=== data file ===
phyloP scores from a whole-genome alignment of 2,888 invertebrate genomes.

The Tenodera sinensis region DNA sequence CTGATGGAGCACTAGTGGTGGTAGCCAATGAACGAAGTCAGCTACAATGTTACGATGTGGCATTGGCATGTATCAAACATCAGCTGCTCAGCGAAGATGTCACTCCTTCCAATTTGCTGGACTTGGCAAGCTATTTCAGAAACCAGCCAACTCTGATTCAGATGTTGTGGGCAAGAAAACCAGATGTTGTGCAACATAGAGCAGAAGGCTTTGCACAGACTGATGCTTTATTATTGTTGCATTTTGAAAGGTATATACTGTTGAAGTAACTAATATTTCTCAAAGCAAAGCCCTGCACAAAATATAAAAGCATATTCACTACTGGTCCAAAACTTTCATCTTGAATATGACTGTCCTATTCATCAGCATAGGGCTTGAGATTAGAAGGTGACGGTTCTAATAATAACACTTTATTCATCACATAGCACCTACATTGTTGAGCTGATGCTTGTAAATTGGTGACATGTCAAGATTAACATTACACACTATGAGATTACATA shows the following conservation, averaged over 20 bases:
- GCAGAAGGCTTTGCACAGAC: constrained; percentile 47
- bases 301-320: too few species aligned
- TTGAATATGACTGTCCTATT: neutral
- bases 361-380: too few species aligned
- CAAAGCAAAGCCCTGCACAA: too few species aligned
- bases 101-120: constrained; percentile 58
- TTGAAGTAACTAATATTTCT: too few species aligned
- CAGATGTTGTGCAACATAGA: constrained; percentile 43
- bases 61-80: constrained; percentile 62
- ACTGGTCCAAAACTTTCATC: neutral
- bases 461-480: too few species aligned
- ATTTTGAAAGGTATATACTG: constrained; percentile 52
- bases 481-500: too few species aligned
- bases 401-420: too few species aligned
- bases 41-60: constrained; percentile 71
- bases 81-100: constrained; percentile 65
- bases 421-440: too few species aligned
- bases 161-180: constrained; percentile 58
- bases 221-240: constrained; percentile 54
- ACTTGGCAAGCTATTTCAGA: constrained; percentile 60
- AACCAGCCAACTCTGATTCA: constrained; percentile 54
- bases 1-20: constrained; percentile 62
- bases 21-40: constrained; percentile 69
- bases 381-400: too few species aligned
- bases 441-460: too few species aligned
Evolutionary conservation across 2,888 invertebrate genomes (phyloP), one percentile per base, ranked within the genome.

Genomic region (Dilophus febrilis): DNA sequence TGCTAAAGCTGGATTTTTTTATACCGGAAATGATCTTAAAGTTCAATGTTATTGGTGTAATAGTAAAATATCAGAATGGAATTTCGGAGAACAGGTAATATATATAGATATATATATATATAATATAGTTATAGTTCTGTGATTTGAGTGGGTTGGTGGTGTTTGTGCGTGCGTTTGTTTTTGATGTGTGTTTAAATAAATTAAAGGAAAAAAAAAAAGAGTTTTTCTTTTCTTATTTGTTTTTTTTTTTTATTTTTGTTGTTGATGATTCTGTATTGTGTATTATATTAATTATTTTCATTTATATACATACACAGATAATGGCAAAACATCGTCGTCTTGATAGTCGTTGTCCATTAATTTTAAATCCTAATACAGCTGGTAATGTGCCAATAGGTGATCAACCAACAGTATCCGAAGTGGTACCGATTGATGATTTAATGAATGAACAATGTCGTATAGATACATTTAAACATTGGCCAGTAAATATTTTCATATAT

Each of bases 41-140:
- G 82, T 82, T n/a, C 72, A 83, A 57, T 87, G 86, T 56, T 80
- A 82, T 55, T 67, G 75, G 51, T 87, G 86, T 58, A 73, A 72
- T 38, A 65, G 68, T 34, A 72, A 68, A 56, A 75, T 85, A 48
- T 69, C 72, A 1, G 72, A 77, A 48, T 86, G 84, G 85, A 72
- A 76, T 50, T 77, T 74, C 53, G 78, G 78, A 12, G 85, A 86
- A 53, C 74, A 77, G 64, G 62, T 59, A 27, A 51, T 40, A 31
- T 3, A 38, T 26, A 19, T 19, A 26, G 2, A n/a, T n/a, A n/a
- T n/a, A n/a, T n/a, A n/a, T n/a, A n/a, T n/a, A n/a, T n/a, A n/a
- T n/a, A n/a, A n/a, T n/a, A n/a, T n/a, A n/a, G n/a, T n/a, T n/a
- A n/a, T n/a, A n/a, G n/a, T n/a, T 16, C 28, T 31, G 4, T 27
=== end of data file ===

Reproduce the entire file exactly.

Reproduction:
phyloP scores from a whole-genome alignment of 2,888 invertebrate genomes.

The Tenodera sinensis region DNA sequence CTGATGGAGCACTAGTGGTGGTAGCCAATGAACGAAGTCAGCTACAATGTTACGATGTGGCATTGGCATGTATCAAACATCAGCTGCTCAGCGAAGATGTCACTCCTTCCAATTTGCTGGACTTGGCAAGCTATTTCAGAAACCAGCCAACTCTGATTCAGATGTTGTGGGCAAGAAAACCAGATGTTGTGCAACATAGAGCAGAAGGCTTTGCACAGACTGATGCTTTATTATTGTTGCATTTTGAAAGGTATATACTGTTGAAGTAACTAATATTTCTCAAAGCAAAGCCCTGCACAAAATATAAAAGCATATTCACTACTGGTCCAAAACTTTCATCTTGAATATGACTGTCCTATTCATCAGCATAGGGCTTGAGATTAGAAGGTGACGGTTCTAATAATAACACTTTATTCATCACATAGCACCTACATTGTTGAGCTGATGCTTGTAAATTGGTGACATGTCAAGATTAACATTACACACTATGAGATTACATA shows the following conservation, averaged over 20 bases:
- GCAGAAGGCTTTGCACAGAC: constrained; percentile 47
- bases 301-320: too few species aligned
- TTGAATATGACTGTCCTATT: neutral
- bases 361-380: too few species aligned
- CAAAGCAAAGCCCTGCACAA: too few species aligned
- bases 101-120: constrained; percentile 58
- TTGAAGTAACTAATATTTCT: too few species aligned
- CAGATGTTGTGCAACATAGA: constrained; percentile 43
- bases 61-80: constrained; percentile 62
- ACTGGTCCAAAACTTTCATC: neutral
- bases 461-480: too few species aligned
- ATTTTGAAAGGTATATACTG: constrained; percentile 52
- bases 481-500: too few species aligned
- bases 401-420: too few species aligned
- bases 41-60: constrained; percentile 71
- bases 81-100: constrained; percentile 65
- bases 421-440: too few species aligned
- bases 161-180: constrained; percentile 58
- bases 221-240: constrained; percentile 54
- ACTTGGCAAGCTATTTCAGA: constrained; percentile 60
- AACCAGCCAACTCTGATTCA: constrained; percentile 54
- bases 1-20: constrained; percentile 62
- bases 21-40: constrained; percentile 69
- bases 381-400: too few species aligned
- bases 441-460: too few species aligned
Evolutionary conservation across 2,888 invertebrate genomes (phyloP), one percentile per base, ranked within the genome.

Genomic region (Dilophus febrilis): DNA sequence TGCTAAAGCTGGATTTTTTTATACCGGAAATGATCTTAAAGTTCAATGTTATTGGTGTAATAGTAAAATATCAGAATGGAATTTCGGAGAACAGGTAATATATATAGATATATATATATATAATATAGTTATAGTTCTGTGATTTGAGTGGGTTGGTGGTGTTTGTGCGTGCGTTTGTTTTTGATGTGTGTTTAAATAAATTAAAGGAAAAAAAAAAAGAGTTTTTCTTTTCTTATTTGTTTTTTTTTTTTATTTTTGTTGTTGATGATTCTGTATTGTGTATTATATTAATTATTTTCATTTATATACATACACAGATAATGGCAAAACATCGTCGTCTTGATAGTCGTTGTCCATTAATTTTAAATCCTAATACAGCTGGTAATGTGCCAATAGGTGATCAACCAACAGTATCCGAAGTGGTACCGATTGATGATTTAATGAATGAACAATGTCGTATAGATACATTTAAACATTGGCCAGTAAATATTTTCATATAT

Each of bases 41-140:
- G 82, T 82, T n/a, C 72, A 83, A 57, T 87, G 86, T 56, T 80
- A 82, T 55, T 67, G 75, G 51, T 87, G 86, T 58, A 73, A 72
- T 38, A 65, G 68, T 34, A 72, A 68, A 56, A 75, T 85, A 48
- T 69, C 72, A 1, G 72, A 77, A 48, T 86, G 84, G 85, A 72
- A 76, T 50, T 77, T 74, C 53, G 78, G 78, A 12, G 85, A 86
- A 53, C 74, A 77, G 64, G 62, T 59, A 27, A 51, T 40, A 31
- T 3, A 38, T 26, A 19, T 19, A 26, G 2, A n/a, T n/a, A n/a
- T n/a, A n/a, T n/a, A n/a, T n/a, A n/a, T n/a, A n/a, T n/a, A n/a
- T n/a, A n/a, A n/a, T n/a, A n/a, T n/a, A n/a, G n/a, T n/a, T n/a
- A n/a, T n/a, A n/a, G n/a, T n/a, T 16, C 28, T 31, G 4, T 27